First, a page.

January and February are often an excellent time to put a project out to bid. The world (at least the great northeast) is coming out of the annual deep-freeze and contractors are looking to line up their work for the coming year. The cold weather makes it easier for contractors to concentrate on developing prices, and contacting subcontractors and suppliers, rather than during the warmer months when they are focused on construction.
At Teitsch-Kent-Fay Architects, P.C. we typically try to have our bidding documents prepared and approved in the early spring. This allows the contractors to review them in February or March to submit their bids around April. This also allows a bit of time, while the weather is still too cold to work, to acquire permits, secure any insurance requirements, and begin the review of contractor’s material submission so orders can be placed. This schedule allows for everything to be set up and in place so that when the weather improves everyone can hit the ground running, and focus on the construction process in a timely and efficient way.
With the contract documents completed, a list of invited bidders is prepared for private projects. In the case of public work, the project is advertised to contractors to respond to and pick up a set of documents. These documents are reviewed, often starting with a pre-bid meeting/walk thru to make everyone familiar with the particulars, and the Contractors prepare their bids for submission.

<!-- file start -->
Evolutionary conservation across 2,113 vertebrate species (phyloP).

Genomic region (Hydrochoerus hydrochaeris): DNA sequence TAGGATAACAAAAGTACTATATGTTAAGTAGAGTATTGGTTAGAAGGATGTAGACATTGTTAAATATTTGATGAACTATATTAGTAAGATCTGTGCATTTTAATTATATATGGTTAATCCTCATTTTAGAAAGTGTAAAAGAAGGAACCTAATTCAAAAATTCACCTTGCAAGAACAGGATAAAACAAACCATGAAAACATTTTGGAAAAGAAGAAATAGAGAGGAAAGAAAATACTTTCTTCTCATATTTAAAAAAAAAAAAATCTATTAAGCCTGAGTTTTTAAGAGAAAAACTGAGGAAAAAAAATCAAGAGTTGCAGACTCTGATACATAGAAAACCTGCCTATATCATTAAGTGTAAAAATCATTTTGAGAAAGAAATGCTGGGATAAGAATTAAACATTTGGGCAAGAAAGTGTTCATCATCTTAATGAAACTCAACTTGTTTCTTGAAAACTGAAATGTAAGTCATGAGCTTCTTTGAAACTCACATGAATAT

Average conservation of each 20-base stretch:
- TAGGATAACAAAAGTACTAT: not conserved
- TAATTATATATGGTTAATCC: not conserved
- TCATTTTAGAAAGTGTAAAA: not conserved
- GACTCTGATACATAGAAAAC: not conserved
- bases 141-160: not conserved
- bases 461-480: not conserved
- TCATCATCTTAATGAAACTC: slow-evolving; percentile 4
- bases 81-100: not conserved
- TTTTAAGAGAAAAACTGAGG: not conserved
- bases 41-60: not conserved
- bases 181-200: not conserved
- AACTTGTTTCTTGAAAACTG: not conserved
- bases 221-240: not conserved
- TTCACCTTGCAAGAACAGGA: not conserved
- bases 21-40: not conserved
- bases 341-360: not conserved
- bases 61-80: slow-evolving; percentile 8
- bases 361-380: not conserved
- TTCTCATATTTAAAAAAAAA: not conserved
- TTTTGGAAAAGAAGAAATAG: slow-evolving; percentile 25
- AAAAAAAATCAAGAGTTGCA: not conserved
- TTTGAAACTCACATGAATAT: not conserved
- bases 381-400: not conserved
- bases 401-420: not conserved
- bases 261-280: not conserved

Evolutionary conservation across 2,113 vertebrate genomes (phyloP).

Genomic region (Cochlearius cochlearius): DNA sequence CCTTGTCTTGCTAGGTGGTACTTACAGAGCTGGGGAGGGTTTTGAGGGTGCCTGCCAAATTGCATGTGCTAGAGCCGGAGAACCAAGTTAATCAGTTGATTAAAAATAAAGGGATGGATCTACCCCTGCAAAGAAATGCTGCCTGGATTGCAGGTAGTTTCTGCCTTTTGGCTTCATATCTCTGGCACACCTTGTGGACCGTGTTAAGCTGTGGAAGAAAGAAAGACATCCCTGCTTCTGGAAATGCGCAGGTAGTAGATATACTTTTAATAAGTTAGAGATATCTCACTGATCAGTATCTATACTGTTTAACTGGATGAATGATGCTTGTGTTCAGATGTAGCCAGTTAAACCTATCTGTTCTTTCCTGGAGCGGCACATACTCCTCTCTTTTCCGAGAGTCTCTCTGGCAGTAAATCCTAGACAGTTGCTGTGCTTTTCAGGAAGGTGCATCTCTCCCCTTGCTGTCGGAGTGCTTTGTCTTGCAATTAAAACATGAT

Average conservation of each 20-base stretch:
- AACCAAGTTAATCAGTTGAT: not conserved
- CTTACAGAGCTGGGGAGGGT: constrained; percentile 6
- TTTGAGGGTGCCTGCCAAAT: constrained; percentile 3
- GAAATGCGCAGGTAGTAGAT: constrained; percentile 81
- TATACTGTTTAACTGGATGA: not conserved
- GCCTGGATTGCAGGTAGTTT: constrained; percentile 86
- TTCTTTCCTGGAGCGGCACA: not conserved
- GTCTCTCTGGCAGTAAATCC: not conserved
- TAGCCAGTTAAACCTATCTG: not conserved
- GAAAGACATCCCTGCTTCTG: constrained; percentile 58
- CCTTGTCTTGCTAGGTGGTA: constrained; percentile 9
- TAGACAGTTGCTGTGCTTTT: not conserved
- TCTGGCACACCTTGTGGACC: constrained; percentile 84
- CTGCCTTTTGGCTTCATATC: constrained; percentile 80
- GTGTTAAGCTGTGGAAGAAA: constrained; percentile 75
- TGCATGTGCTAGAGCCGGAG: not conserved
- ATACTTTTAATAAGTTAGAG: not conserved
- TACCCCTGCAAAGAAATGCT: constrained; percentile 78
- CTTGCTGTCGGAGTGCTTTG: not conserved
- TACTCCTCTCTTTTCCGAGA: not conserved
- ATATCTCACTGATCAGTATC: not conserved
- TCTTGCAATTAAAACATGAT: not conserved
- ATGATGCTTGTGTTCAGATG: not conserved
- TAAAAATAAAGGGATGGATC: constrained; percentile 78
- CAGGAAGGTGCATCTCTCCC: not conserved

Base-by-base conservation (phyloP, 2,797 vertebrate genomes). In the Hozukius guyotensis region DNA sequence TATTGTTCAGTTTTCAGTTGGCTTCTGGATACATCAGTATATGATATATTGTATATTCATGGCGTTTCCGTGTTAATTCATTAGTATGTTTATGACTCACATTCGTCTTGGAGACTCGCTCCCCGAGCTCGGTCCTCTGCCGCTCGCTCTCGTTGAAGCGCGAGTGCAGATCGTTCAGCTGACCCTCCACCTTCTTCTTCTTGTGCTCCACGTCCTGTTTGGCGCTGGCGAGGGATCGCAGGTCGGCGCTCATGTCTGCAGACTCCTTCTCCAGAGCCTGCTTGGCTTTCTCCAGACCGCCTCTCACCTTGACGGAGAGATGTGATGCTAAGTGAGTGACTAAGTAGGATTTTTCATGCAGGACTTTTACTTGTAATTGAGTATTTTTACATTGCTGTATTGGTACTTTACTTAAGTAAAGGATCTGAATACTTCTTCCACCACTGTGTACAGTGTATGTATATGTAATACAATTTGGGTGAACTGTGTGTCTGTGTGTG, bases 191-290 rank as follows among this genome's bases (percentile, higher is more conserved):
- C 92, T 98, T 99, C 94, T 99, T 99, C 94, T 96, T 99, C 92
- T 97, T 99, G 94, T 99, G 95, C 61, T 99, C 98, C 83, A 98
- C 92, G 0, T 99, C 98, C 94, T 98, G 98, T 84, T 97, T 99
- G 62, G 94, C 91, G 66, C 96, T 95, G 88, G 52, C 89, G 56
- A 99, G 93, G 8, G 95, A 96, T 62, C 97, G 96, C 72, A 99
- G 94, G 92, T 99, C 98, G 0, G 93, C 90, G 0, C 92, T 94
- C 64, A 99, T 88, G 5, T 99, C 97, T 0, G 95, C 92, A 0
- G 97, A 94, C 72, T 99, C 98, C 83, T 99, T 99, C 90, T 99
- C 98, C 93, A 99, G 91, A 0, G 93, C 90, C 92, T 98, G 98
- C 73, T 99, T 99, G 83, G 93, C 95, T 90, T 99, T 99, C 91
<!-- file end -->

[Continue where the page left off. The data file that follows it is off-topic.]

The above process is based on the traditional bidding method, where contractors submit sealed bids, for the Owner to open and select a contractor from. This method has been employed for both public and private projects for many years. In the last few years we have done several projects under a new paradigm, Cooperative Bidding.
The Cooperative Bidding concept has been used for some time for the acquisition of materials, supplies, and commodities. The Office of General Services in New York State has overseen the “State Contract” for many years allowing public entities to purchase “pre-bid” items. In recent years, this concept has been further developed to include a variety of services, including construction services. While these contracts, often called “piggyback” agreements, require careful review by the client's legal council to make sure they are used correctly, they can offer a positive alternative to the conventional bidding process.
Teitsch-Kent-Fay Architects, P.C. has used this “piggyback” type cooperative bidding on several public school projects. One of the primary benefits to this type of project acquisition is that it allows the Owner’s team and Contractor to work together, negotiating and developing the project and tailoring that scope to fit within the available budget. Another benefit can be that the time traditionally devoted to bidding can be streamlined, allowing for a quicker transition from permit approval to when shovels are actually put in the ground.
Regardless of the bidding process selected, late winter / early spring is the ideal time to make the required decisions for contract acquisition. This is because when the weather is cooperative, construction can begin in an expeditious manner. This tends to make this time of year pretty busy and exciting for us here at the office.